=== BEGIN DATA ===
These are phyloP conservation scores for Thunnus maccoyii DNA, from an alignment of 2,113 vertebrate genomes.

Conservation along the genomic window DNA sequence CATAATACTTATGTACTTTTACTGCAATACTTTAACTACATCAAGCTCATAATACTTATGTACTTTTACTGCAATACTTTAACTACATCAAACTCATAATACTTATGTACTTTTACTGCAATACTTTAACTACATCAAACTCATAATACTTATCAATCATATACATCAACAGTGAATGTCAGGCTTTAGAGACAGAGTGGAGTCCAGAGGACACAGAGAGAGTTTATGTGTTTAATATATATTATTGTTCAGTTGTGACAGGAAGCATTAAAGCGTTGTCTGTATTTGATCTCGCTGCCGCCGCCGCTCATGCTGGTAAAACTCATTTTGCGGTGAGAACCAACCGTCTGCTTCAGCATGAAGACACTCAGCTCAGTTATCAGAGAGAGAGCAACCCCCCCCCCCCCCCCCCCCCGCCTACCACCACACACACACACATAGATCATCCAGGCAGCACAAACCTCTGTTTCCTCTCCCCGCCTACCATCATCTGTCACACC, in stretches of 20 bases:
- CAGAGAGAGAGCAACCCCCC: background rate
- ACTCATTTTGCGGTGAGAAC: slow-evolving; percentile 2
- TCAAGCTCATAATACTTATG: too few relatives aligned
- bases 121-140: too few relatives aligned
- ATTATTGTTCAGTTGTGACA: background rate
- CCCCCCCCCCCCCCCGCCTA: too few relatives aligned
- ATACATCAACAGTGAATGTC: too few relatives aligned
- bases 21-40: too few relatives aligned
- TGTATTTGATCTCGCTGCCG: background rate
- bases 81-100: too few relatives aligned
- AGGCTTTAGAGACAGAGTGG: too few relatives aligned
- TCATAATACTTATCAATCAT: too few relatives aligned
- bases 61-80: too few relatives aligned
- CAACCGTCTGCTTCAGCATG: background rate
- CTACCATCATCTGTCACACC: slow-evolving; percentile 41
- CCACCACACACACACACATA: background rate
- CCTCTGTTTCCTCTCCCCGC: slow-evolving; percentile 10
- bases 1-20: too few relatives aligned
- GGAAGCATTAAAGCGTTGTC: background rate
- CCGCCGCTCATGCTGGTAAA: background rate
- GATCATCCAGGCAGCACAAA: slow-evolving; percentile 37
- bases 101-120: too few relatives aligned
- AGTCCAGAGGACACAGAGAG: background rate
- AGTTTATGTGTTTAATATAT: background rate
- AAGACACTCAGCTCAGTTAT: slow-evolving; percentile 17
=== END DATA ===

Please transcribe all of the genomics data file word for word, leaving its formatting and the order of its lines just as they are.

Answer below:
These are phyloP conservation scores for Thunnus maccoyii DNA, from an alignment of 2,113 vertebrate genomes.

Conservation along the genomic window DNA sequence CATAATACTTATGTACTTTTACTGCAATACTTTAACTACATCAAGCTCATAATACTTATGTACTTTTACTGCAATACTTTAACTACATCAAACTCATAATACTTATGTACTTTTACTGCAATACTTTAACTACATCAAACTCATAATACTTATCAATCATATACATCAACAGTGAATGTCAGGCTTTAGAGACAGAGTGGAGTCCAGAGGACACAGAGAGAGTTTATGTGTTTAATATATATTATTGTTCAGTTGTGACAGGAAGCATTAAAGCGTTGTCTGTATTTGATCTCGCTGCCGCCGCCGCTCATGCTGGTAAAACTCATTTTGCGGTGAGAACCAACCGTCTGCTTCAGCATGAAGACACTCAGCTCAGTTATCAGAGAGAGAGCAACCCCCCCCCCCCCCCCCCCCCGCCTACCACCACACACACACACATAGATCATCCAGGCAGCACAAACCTCTGTTTCCTCTCCCCGCCTACCATCATCTGTCACACC, in stretches of 20 bases:
- CAGAGAGAGAGCAACCCCCC: background rate
- ACTCATTTTGCGGTGAGAAC: slow-evolving; percentile 2
- TCAAGCTCATAATACTTATG: too few relatives aligned
- bases 121-140: too few relatives aligned
- ATTATTGTTCAGTTGTGACA: background rate
- CCCCCCCCCCCCCCCGCCTA: too few relatives aligned
- ATACATCAACAGTGAATGTC: too few relatives aligned
- bases 21-40: too few relatives aligned
- TGTATTTGATCTCGCTGCCG: background rate
- bases 81-100: too few relatives aligned
- AGGCTTTAGAGACAGAGTGG: too few relatives aligned
- TCATAATACTTATCAATCAT: too few relatives aligned
- bases 61-80: too few relatives aligned
- CAACCGTCTGCTTCAGCATG: background rate
- CTACCATCATCTGTCACACC: slow-evolving; percentile 41
- CCACCACACACACACACATA: background rate
- CCTCTGTTTCCTCTCCCCGC: slow-evolving; percentile 10
- bases 1-20: too few relatives aligned
- GGAAGCATTAAAGCGTTGTC: background rate
- CCGCCGCTCATGCTGGTAAA: background rate
- GATCATCCAGGCAGCACAAA: slow-evolving; percentile 37
- bases 101-120: too few relatives aligned
- AGTCCAGAGGACACAGAGAG: background rate
- AGTTTATGTGTTTAATATAT: background rate
- AAGACACTCAGCTCAGTTAT: slow-evolving; percentile 17